The US government debt is clearly growing out of control and will present some unprecedented challenges for the nation in years to come. But the US debt problems are not even close to what Japan is facing. We've discussed the issue of Japan's growing debt problem before. A great deal of the government paper in Japan (95%) is placed domestically as a form of savings, particularly retirement savings. As Japan's population ages, the domestic holders will increasingly become net sellers of government paper (JGBs). The international market for JGBs is quite limited and central banks have only a limited appetite for the paper. On the other hand the government will need to issue more, because as the workforce shrinks (as more people retire), tax revenues will be pressured.
The chart below shows a comparison of government debt to GDP ratio (including a near-term projection from IMF) for the US and for Japan.
While the chart above shows the government debt ratio, Japan's gross national debt (including private debt) is currently 217% of its GDP, while the US is at about 81%. Both are obviously projected to rise significantly. There seems to be little focus on this in the media. Part of the issue has been the yen strength. Japan continues to rely quite heavily on exports. And even if they set up manufacturing in the US or China, they still have to bring the profits back into yen. The strong currency continues to have a negative effect on Japan's GDP, raising the debt to GDP ratio further.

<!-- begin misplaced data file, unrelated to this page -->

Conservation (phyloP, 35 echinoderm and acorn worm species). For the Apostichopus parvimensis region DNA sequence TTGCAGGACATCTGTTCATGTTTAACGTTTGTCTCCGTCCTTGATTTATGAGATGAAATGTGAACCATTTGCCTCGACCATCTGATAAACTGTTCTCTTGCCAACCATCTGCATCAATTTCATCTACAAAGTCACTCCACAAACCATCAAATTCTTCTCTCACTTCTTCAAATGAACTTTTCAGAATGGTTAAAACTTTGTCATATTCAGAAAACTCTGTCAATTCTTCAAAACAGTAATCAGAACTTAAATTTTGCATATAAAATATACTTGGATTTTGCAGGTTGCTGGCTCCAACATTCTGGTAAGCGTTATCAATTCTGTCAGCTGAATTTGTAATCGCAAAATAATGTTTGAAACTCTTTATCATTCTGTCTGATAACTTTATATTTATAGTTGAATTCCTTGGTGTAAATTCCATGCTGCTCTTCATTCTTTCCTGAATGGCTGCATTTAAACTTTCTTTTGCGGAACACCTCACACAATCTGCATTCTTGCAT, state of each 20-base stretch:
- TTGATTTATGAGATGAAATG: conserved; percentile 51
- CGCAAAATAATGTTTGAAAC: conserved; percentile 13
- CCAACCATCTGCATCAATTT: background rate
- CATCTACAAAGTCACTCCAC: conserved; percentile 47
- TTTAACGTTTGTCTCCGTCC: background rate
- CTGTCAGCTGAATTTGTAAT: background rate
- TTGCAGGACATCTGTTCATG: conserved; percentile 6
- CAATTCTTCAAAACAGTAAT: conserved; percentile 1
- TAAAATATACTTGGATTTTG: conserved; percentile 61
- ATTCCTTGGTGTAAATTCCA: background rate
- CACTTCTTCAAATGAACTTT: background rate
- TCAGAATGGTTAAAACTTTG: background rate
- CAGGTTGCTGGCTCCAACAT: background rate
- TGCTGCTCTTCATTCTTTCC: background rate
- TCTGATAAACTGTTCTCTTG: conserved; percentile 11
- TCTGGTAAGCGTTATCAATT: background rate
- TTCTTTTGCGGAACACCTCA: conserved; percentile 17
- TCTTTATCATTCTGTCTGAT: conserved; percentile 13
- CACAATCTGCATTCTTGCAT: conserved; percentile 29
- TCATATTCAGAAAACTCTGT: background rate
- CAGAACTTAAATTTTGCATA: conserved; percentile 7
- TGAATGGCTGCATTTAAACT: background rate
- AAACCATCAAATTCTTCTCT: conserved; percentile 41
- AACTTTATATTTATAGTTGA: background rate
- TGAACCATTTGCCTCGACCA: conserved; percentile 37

The debt markets have taken notice. The sovereign CDS spreads (historical 5-year CDS levels plotted below) are now showing an increased divergence between the default risk premium for the US and the Japanese government bonds.
The disparity would have been even higher if it wasn't for Japan's massive foreign reserves of about $1 trillion.
As a technical note (thanks for bringing this up Phil), the Japanese and the European nations' sovereign CDS is usually set up to settle in dollars. The US CDS however would generally settle in Euros (at least most contracts have traded this way so far) and would most likely be executed by a non-US bank. If any of the US treasury paper actually defaults, getting paid in dollars is probably not that meaningful.